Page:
>What is SMPS ?
Switch Mode Power Supplies are the current state of the art in high efficiency power supplies. Conventional series-regulated linear power supplies maintain a constant voltage by varying their resistance to cope with input voltage changes or load current demand changes. The linear regulator can, therefore, tend to be very inefficient. The switch mode power supply, however, uses a high frequency switch (in practice a transistor) with varying duty cycle to maintain the output voltage. The output voltage variations caused by the switching are filtered out by an LC filter.
>What is SDRAM ?
Short for Synchronous DRAM, a type of DRAM that can run at much higher clock speeds than conventional memory. SDRAM actually synchronizes itself with the CPU's bus and is capable of running at 133 MHz, about three times faster than conventional FPM RAM, and about twice as fast EDO DRAM and BEDO DRAM. SDRAM is replacing EDO DRAM in many newer computers.
>What is an Operating System? An operating system is a program that controls the normal functions of your computer. There are two mainstream operating systems today - Windows and MacOS.
There are different versions of both operating systems, and it is important to determine which one you have before we can assist you.
If you have a Macintosh, go to the Finder (or click on the desktop in OS X). Select the Apple Menu, and choose About This Macintosh or About This Computer. The operating system version your computer is running will be displayed on the window that pops up. Mac OS X versions include 10.0, 10.1, 10.2, 10.3, 10.4 and 10.5.
If you have a PC, chances are you are running some form of Windows. If your computer starts up with a splash screen that says "Windows Vista" and have a round Start Button, then you are running Windows Vista. Other versions of Windows, identified by their splash screens, include Windows 98, Windows NT, Windows 2000, Windows Me, Windows XP, Windows Vista and Windows 7.
>Name a few ports in your computer ? USB, IEEE 1394 ps/2 PS/2 ethernet port lpti vga line in microphone gamejack
>What is Last Known Good Configuration ? The Last Known Good configuration" is one of the methods which are used to repair our computer system. In this method a restore of data from the backup is not required. This "last known good configuration" is a backup replica of the existing configuration which is stored on the registry key "HKLM\System\CurrentControlSet". This registry key is always updated whenever the system is shut down by the user after successfully and effectively logging on. Our system can be repaired by restoring information from this updated registry key. For instance in case when we install some driver which causes our operating system not to be loaded, this type of repair is helpful and useful.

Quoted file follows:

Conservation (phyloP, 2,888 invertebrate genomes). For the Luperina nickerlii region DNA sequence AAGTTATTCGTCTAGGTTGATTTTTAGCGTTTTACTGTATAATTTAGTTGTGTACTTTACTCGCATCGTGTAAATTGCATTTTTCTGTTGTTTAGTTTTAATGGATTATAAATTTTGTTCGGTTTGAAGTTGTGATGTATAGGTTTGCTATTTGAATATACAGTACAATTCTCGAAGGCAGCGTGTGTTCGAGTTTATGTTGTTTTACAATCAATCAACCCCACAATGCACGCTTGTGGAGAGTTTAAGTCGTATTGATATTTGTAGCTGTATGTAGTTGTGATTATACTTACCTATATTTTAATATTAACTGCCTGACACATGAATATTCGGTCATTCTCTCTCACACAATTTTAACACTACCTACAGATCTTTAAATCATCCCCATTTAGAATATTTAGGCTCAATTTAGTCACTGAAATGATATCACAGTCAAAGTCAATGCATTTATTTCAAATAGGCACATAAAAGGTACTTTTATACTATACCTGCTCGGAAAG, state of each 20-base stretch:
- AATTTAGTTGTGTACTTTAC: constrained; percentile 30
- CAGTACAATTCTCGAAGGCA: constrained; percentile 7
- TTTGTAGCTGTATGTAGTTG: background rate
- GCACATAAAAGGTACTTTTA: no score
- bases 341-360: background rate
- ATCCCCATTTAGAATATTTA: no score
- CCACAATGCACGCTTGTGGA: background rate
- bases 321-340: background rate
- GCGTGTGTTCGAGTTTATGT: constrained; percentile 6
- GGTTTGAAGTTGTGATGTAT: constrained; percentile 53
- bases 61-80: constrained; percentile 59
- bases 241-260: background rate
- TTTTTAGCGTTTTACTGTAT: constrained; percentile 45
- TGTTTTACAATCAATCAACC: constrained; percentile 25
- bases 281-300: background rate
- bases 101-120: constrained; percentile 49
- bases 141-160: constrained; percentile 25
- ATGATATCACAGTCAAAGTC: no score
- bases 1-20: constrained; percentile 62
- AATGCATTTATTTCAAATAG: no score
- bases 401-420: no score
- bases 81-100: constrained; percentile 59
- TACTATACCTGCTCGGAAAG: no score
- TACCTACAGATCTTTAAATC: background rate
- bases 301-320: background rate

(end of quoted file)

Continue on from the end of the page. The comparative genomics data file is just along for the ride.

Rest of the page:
So it is a very good practice to repair our system without any loss. So whenever we see our operating systemfails to load, simply press F8 and when the message "please select the operating system to start" appears, just select the Last Known Good Configuration. This option can be seen under the "Windows Advanced Options Menu". The Last Known Good Configuration is only useful in the case if we have not logged on yet. Whenever we logon and then shut down or even restart, all of the current configurations always become the "Last Known Good Configuration".
>What is windows Device Manager ? Device Manager is an extension of the Microsoft Management Console that provides a central and organized view of all the Microsoft Windows recognized hardware installed in a computer.
Device Manager is used to manage the hardware devices installed in a computer like hard disk drives, keyboards, sound cards, USB devices, and more.
>What is MSConfig ? msconfig.exe is a file which helps to edit and administer text configuration files such as win.ini and autoexec.bat.
Msconfig is used to control what programs and services start with your computer. Its very helpful in troubleshooting startup problems as well as poor performance and getting rid of spyware and viruses.
>What is the Blue Screen of Death and what could be it's causes ? Sometimes bad or flaky memory (RAM memory, not your hard drive) can cause seemingly random system crashes. If you have just the right combination of programs open and system memory in use, and your computer tries to access a "bad spot" on a RAM chip, the results can be unpredictable. Or they can be the Blue Screen of Death. You can try replacing your RAM sticks one at a time to see if the problem goes away. This involves opening up the system unit and looking at scary wires and stuff, so for some people just living with the problem may be a workable option.
More likely, you have a software problem. Some programs just don't get along... they trample on each other's memory spaces and confusion (or the BSOD) results. And it seems that Windows just gets old and cranky the longer you have it installed. You may solve the problem by using the System File Checker, or if all else fails, by
re-installing the Windows operating system and/or your software packages. If the problem seems to be limited to one particular program, try re-installing just that one first.
Spyware or a computer virus can also make strange things happen.